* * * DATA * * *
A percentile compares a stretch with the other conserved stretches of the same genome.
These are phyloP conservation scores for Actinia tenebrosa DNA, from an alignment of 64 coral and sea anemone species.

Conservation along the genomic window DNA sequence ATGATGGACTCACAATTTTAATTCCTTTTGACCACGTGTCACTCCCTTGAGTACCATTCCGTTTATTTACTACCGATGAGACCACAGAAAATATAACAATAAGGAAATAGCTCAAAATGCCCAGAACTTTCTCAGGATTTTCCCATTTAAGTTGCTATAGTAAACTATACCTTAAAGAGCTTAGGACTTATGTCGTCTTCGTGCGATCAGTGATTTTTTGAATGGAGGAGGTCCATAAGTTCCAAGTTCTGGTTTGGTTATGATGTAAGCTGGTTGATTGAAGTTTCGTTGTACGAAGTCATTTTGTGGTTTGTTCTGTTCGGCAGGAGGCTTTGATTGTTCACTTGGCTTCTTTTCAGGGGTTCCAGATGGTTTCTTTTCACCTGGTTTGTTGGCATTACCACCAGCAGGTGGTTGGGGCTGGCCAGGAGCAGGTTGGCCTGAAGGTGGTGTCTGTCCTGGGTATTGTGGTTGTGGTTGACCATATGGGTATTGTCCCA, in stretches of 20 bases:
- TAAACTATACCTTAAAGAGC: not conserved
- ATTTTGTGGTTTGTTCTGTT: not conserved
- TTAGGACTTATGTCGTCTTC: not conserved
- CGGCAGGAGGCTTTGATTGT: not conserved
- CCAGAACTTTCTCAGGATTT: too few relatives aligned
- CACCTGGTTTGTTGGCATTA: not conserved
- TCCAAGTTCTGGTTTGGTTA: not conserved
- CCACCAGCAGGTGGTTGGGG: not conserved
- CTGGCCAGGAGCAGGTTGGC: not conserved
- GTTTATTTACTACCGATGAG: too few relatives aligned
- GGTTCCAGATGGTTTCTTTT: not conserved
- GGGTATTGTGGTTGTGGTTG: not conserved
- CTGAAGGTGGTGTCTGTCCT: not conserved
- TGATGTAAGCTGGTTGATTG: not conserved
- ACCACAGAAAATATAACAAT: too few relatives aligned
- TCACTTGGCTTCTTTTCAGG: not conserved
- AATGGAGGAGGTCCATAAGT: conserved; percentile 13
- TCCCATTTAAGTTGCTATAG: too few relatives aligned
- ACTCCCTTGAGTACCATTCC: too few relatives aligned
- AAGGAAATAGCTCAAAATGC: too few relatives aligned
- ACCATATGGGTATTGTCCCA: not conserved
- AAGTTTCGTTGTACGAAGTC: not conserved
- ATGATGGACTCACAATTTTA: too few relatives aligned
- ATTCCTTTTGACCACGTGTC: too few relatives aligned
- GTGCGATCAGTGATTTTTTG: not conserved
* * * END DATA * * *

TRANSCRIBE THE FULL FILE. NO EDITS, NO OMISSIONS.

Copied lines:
A percentile compares a stretch with the other conserved stretches of the same genome.
These are phyloP conservation scores for Actinia tenebrosa DNA, from an alignment of 64 coral and sea anemone species.

Conservation along the genomic window DNA sequence ATGATGGACTCACAATTTTAATTCCTTTTGACCACGTGTCACTCCCTTGAGTACCATTCCGTTTATTTACTACCGATGAGACCACAGAAAATATAACAATAAGGAAATAGCTCAAAATGCCCAGAACTTTCTCAGGATTTTCCCATTTAAGTTGCTATAGTAAACTATACCTTAAAGAGCTTAGGACTTATGTCGTCTTCGTGCGATCAGTGATTTTTTGAATGGAGGAGGTCCATAAGTTCCAAGTTCTGGTTTGGTTATGATGTAAGCTGGTTGATTGAAGTTTCGTTGTACGAAGTCATTTTGTGGTTTGTTCTGTTCGGCAGGAGGCTTTGATTGTTCACTTGGCTTCTTTTCAGGGGTTCCAGATGGTTTCTTTTCACCTGGTTTGTTGGCATTACCACCAGCAGGTGGTTGGGGCTGGCCAGGAGCAGGTTGGCCTGAAGGTGGTGTCTGTCCTGGGTATTGTGGTTGTGGTTGACCATATGGGTATTGTCCCA, in stretches of 20 bases:
- TAAACTATACCTTAAAGAGC: not conserved
- ATTTTGTGGTTTGTTCTGTT: not conserved
- TTAGGACTTATGTCGTCTTC: not conserved
- CGGCAGGAGGCTTTGATTGT: not conserved
- CCAGAACTTTCTCAGGATTT: too few relatives aligned
- CACCTGGTTTGTTGGCATTA: not conserved
- TCCAAGTTCTGGTTTGGTTA: not conserved
- CCACCAGCAGGTGGTTGGGG: not conserved
- CTGGCCAGGAGCAGGTTGGC: not conserved
- GTTTATTTACTACCGATGAG: too few relatives aligned
- GGTTCCAGATGGTTTCTTTT: not conserved
- GGGTATTGTGGTTGTGGTTG: not conserved
- CTGAAGGTGGTGTCTGTCCT: not conserved
- TGATGTAAGCTGGTTGATTG: not conserved
- ACCACAGAAAATATAACAAT: too few relatives aligned
- TCACTTGGCTTCTTTTCAGG: not conserved
- AATGGAGGAGGTCCATAAGT: conserved; percentile 13
- TCCCATTTAAGTTGCTATAG: too few relatives aligned
- ACTCCCTTGAGTACCATTCC: too few relatives aligned
- AAGGAAATAGCTCAAAATGC: too few relatives aligned
- ACCATATGGGTATTGTCCCA: not conserved
- AAGTTTCGTTGTACGAAGTC: not conserved
- ATGATGGACTCACAATTTTA: too few relatives aligned
- ATTCCTTTTGACCACGTGTC: too few relatives aligned
- GTGCGATCAGTGATTTTTTG: not conserved